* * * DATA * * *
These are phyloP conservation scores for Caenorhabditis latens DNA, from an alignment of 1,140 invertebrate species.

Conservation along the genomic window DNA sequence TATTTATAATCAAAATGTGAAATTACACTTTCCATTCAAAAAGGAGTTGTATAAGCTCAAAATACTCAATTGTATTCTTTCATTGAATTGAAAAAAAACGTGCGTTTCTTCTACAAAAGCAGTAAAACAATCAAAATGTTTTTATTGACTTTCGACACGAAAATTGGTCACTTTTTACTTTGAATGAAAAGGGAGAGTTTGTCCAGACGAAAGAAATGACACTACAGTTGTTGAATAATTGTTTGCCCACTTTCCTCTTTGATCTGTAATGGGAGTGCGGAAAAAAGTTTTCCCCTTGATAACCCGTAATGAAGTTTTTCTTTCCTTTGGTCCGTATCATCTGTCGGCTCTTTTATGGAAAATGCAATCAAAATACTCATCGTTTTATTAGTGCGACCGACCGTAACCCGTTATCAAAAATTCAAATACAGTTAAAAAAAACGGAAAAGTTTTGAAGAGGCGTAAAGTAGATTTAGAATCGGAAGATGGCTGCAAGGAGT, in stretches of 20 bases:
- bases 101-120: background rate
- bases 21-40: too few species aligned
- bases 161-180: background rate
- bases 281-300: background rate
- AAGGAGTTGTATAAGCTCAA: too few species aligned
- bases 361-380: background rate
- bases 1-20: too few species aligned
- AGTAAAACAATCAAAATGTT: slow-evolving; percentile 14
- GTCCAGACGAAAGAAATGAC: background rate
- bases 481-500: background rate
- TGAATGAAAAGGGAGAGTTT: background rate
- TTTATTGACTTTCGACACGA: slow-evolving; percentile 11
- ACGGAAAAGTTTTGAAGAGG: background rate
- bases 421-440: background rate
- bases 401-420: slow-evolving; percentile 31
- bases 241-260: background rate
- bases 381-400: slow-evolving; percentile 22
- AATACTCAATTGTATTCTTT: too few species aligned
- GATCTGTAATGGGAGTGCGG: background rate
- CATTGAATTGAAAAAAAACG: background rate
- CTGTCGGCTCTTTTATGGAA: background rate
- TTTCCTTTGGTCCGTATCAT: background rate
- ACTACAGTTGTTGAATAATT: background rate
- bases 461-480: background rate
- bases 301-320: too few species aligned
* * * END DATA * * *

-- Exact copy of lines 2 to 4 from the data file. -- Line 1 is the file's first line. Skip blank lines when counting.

Conservation along the genomic window DNA sequence TATTTATAATCAAAATGTGAAATTACACTTTCCATTCAAAAAGGAGTTGTATAAGCTCAAAATACTCAATTGTATTCTTTCATTGAATTGAAAAAAAACGTGCGTTTCTTCTACAAAAGCAGTAAAACAATCAAAATGTTTTTATTGACTTTCGACACGAAAATTGGTCACTTTTTACTTTGAATGAAAAGGGAGAGTTTGTCCAGACGAAAGAAATGACACTACAGTTGTTGAATAATTGTTTGCCCACTTTCCTCTTTGATCTGTAATGGGAGTGCGGAAAAAAGTTTTCCCCTTGATAACCCGTAATGAAGTTTTTCTTTCCTTTGGTCCGTATCATCTGTCGGCTCTTTTATGGAAAATGCAATCAAAATACTCATCGTTTTATTAGTGCGACCGACCGTAACCCGTTATCAAAAATTCAAATACAGTTAAAAAAAACGGAAAAGTTTTGAAGAGGCGTAAAGTAGATTTAGAATCGGAAGATGGCTGCAAGGAGT, in stretches of 20 bases:
- bases 101-120: background rate
- bases 21-40: too few species aligned